By Lynn Cruz
HAVANA TIMES – After 13 days of a sustained campaign on social networks and the independent press, performance artist Luis Manuel Otero Alcantara, unjustly imprisoned by the Cuban government, was released.
This solidarity among artists, of Cubans at home and abroad, had an important precursor that, in my case I lived, the unjust condemnation of the scientist Ariel Ruiz Urquiola in 2018. He was released under an alleged extra-criminal license due to pressures.
In Luis Manuel Otero’s release they gave no reason in legal terms. At this time, it is unknown what happened to the alleged charges of “outrage against the national symbols” or “mistreatment of property.”
I had met Ariel Ruiz a week before he was jailed. I remember the pain I felt when I heard the news. I asked myself the same questions that journalist Carlos Manuel Alvarez did today. It was my first time dealing with a prisoner of conscience whom I knew and could feel the visible injustice.
I gave the example of Alvarez, because I read a very emotional article by him: “Luis Manuel Otero Alcantara, in the hands of popular justice”. In my case, that experience hardened me a bit, so today, I was able to distance myself from what happened with Otero. I mean that the visceral pain was familiar. So, to what extent do we come out with our damaged sensitivity, after suffering, within this type of experience?
Now I think of the playwright Virgilio Piñera, and his phrase: “This world is in the rough and hopefully it will thaw, because if it doesn’t, hardness will kill us.”
But each collective victory represents a little more freedom, and that is an almost absolute truth, so without losing tenderness, we must continue despite all that, because Cubans are condemned to politics.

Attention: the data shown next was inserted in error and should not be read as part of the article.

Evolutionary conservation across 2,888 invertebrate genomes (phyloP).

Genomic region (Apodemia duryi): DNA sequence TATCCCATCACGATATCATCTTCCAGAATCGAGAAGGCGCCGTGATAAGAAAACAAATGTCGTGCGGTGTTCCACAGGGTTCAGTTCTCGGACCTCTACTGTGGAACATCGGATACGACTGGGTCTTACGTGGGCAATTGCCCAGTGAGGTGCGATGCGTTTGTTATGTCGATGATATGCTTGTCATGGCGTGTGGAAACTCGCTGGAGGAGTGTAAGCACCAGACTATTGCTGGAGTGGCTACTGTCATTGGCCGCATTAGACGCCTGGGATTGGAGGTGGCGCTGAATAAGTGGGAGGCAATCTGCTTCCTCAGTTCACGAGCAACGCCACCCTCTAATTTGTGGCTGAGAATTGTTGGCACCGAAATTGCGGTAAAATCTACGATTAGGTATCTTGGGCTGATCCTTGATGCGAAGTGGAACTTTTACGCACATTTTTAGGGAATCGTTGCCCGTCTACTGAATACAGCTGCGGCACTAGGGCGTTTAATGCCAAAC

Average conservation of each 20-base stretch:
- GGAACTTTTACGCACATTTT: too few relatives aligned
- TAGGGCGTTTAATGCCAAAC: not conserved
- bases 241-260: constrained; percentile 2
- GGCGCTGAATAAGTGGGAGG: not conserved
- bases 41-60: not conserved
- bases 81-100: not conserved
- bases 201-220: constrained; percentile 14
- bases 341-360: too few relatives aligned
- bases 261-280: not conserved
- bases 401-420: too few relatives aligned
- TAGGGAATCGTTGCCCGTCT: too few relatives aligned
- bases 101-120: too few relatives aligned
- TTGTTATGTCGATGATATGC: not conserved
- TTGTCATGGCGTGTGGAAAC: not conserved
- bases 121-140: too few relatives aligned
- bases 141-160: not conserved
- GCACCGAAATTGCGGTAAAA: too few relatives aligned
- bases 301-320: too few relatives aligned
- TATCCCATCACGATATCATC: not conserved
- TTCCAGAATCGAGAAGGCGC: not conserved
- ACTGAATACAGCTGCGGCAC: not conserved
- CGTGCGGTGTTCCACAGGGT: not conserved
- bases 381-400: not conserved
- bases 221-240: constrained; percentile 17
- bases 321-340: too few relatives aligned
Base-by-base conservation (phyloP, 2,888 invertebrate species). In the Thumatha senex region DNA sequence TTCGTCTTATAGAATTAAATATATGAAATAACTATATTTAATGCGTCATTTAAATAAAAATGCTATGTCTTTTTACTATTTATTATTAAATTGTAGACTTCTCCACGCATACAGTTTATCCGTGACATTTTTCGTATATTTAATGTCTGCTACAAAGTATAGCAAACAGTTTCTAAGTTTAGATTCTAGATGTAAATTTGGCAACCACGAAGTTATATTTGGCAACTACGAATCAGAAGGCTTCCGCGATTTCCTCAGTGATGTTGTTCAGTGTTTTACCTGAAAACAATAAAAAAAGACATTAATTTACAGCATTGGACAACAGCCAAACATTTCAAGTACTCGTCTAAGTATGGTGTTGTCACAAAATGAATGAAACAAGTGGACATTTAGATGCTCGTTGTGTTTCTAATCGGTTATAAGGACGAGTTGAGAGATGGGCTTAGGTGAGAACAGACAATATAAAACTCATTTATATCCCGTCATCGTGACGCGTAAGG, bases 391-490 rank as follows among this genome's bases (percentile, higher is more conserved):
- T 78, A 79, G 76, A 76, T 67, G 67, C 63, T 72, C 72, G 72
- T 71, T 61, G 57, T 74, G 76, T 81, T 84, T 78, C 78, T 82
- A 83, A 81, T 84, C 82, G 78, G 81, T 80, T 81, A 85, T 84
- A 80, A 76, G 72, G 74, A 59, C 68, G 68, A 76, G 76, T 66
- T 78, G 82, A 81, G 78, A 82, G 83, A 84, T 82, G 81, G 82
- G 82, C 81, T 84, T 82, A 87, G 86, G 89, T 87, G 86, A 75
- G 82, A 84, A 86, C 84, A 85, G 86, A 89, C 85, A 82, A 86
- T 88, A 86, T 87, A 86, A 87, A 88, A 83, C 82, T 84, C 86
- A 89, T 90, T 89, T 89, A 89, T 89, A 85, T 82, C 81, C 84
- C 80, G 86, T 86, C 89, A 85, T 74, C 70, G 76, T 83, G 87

I did my play Patriotismo 36-77, on the prisoners of conscience in 2018, and the Ariel Ruiz injustice had already happened. When I began to investigate the names of other past victims, Nestor Díaz de Villegas, Raul Rivero, Maria Elena Cruz Varela, Orlando Zapata, Osvaldo Paya, Laura Pollan, they were part of those ghosts that accompanied inmates 1,2 and 3, the main characters, along with Spectrum 1, 2 and 3.
I took as an important reference artist Tania Bruguera and her performance Untitled (2000). The prison of conscience in Cuba had only been addressed in the visual arts by Bruguera, but not in the theater. When I suffered the loneliness of being censored, my self-analysis began on what consciousness is. Since Fidelismo was implanted as a creed in Cuba, being against its doctrines meant becoming a heretic of the religion that Castro called “Revolution”. This heretic, a stinking worm, who had to be trampled to death.
A characteristic of underdevelopment, according to the writer Edmundo Desnoes, is not accumulating experience. I think that there are several aspects that have been repeated and with it caused the success of these two campaigns. The fundamental one for me, and in the case of Ariel Ruiz, came a few days after the singer-songwriter Silvio Rodriguez spoke out against this injustice, and we received the news of his release.
Now, almost 2 years after that event, Rodriguez, this controversial artist and lover of Fidelista ideas, repeats the same gesture. What I want to say is that, beyond the importance of art, because it transcends borders, internal pressures are what ultimately determine, especially if they are pro-government personalities.
This is how Rodriguez and his commendable civic conduct, being an authority, moves the red line a little further, allowing free thinkers to enter. This time, and luckily, Luis Manuel Otero also represents the sentiment of a generation of independent artists and journalists, who added freshness and energy to the movement.
The truth is that, in both cases, the prisoner of conscience has generated more sympathy than political prisoners, but the fact that they have something in common, being imprisoned for their ideas, cannot be trivialized.